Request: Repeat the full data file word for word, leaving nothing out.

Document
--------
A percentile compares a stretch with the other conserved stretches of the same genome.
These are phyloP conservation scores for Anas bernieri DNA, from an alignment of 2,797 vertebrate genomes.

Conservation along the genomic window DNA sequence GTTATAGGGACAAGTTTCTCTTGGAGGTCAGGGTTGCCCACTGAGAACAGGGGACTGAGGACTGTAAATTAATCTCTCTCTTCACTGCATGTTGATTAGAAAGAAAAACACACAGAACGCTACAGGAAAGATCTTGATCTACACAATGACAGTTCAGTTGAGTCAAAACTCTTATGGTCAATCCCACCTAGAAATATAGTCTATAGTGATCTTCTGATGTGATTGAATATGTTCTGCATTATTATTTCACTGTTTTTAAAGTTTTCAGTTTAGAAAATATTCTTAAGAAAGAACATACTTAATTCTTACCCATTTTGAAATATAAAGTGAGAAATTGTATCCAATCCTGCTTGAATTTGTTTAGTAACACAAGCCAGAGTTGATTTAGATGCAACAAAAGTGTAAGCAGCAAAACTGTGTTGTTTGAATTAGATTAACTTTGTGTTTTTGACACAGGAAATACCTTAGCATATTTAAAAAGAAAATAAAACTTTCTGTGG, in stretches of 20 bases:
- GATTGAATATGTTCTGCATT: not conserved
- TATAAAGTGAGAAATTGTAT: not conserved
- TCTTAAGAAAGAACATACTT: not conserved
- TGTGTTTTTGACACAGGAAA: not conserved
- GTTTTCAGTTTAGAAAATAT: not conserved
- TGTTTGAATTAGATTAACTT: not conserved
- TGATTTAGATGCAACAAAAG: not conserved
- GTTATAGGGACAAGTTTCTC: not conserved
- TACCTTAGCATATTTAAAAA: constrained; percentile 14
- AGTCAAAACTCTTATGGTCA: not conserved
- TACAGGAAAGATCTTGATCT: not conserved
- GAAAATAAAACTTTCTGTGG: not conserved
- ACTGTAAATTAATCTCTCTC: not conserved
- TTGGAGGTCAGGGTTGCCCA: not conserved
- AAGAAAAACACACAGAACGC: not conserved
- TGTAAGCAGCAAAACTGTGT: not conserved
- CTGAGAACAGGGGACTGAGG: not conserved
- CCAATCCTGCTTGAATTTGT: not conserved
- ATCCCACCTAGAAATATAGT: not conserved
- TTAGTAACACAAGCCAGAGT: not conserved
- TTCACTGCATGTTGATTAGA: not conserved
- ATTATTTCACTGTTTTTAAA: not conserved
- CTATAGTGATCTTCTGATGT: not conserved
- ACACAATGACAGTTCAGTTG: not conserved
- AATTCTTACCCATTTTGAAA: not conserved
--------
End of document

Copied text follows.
A percentile compares a stretch with the other conserved stretches of the same genome.
These are phyloP conservation scores for Anas bernieri DNA, from an alignment of 2,797 vertebrate genomes.

Conservation along the genomic window DNA sequence GTTATAGGGACAAGTTTCTCTTGGAGGTCAGGGTTGCCCACTGAGAACAGGGGACTGAGGACTGTAAATTAATCTCTCTCTTCACTGCATGTTGATTAGAAAGAAAAACACACAGAACGCTACAGGAAAGATCTTGATCTACACAATGACAGTTCAGTTGAGTCAAAACTCTTATGGTCAATCCCACCTAGAAATATAGTCTATAGTGATCTTCTGATGTGATTGAATATGTTCTGCATTATTATTTCACTGTTTTTAAAGTTTTCAGTTTAGAAAATATTCTTAAGAAAGAACATACTTAATTCTTACCCATTTTGAAATATAAAGTGAGAAATTGTATCCAATCCTGCTTGAATTTGTTTAGTAACACAAGCCAGAGTTGATTTAGATGCAACAAAAGTGTAAGCAGCAAAACTGTGTTGTTTGAATTAGATTAACTTTGTGTTTTTGACACAGGAAATACCTTAGCATATTTAAAAAGAAAATAAAACTTTCTGTGG, in stretches of 20 bases:
- GATTGAATATGTTCTGCATT: not conserved
- TATAAAGTGAGAAATTGTAT: not conserved
- TCTTAAGAAAGAACATACTT: not conserved
- TGTGTTTTTGACACAGGAAA: not conserved
- GTTTTCAGTTTAGAAAATAT: not conserved
- TGTTTGAATTAGATTAACTT: not conserved
- TGATTTAGATGCAACAAAAG: not conserved
- GTTATAGGGACAAGTTTCTC: not conserved
- TACCTTAGCATATTTAAAAA: constrained; percentile 14
- AGTCAAAACTCTTATGGTCA: not conserved
- TACAGGAAAGATCTTGATCT: not conserved
- GAAAATAAAACTTTCTGTGG: not conserved
- ACTGTAAATTAATCTCTCTC: not conserved
- TTGGAGGTCAGGGTTGCCCA: not conserved
- AAGAAAAACACACAGAACGC: not conserved
- TGTAAGCAGCAAAACTGTGT: not conserved
- CTGAGAACAGGGGACTGAGG: not conserved
- CCAATCCTGCTTGAATTTGT: not conserved
- ATCCCACCTAGAAATATAGT: not conserved
- TTAGTAACACAAGCCAGAGT: not conserved
- TTCACTGCATGTTGATTAGA: not conserved
- ATTATTTCACTGTTTTTAAA: not conserved
- CTATAGTGATCTTCTGATGT: not conserved
- ACACAATGACAGTTCAGTTG: not conserved
- AATTCTTACCCATTTTGAAA: not conserved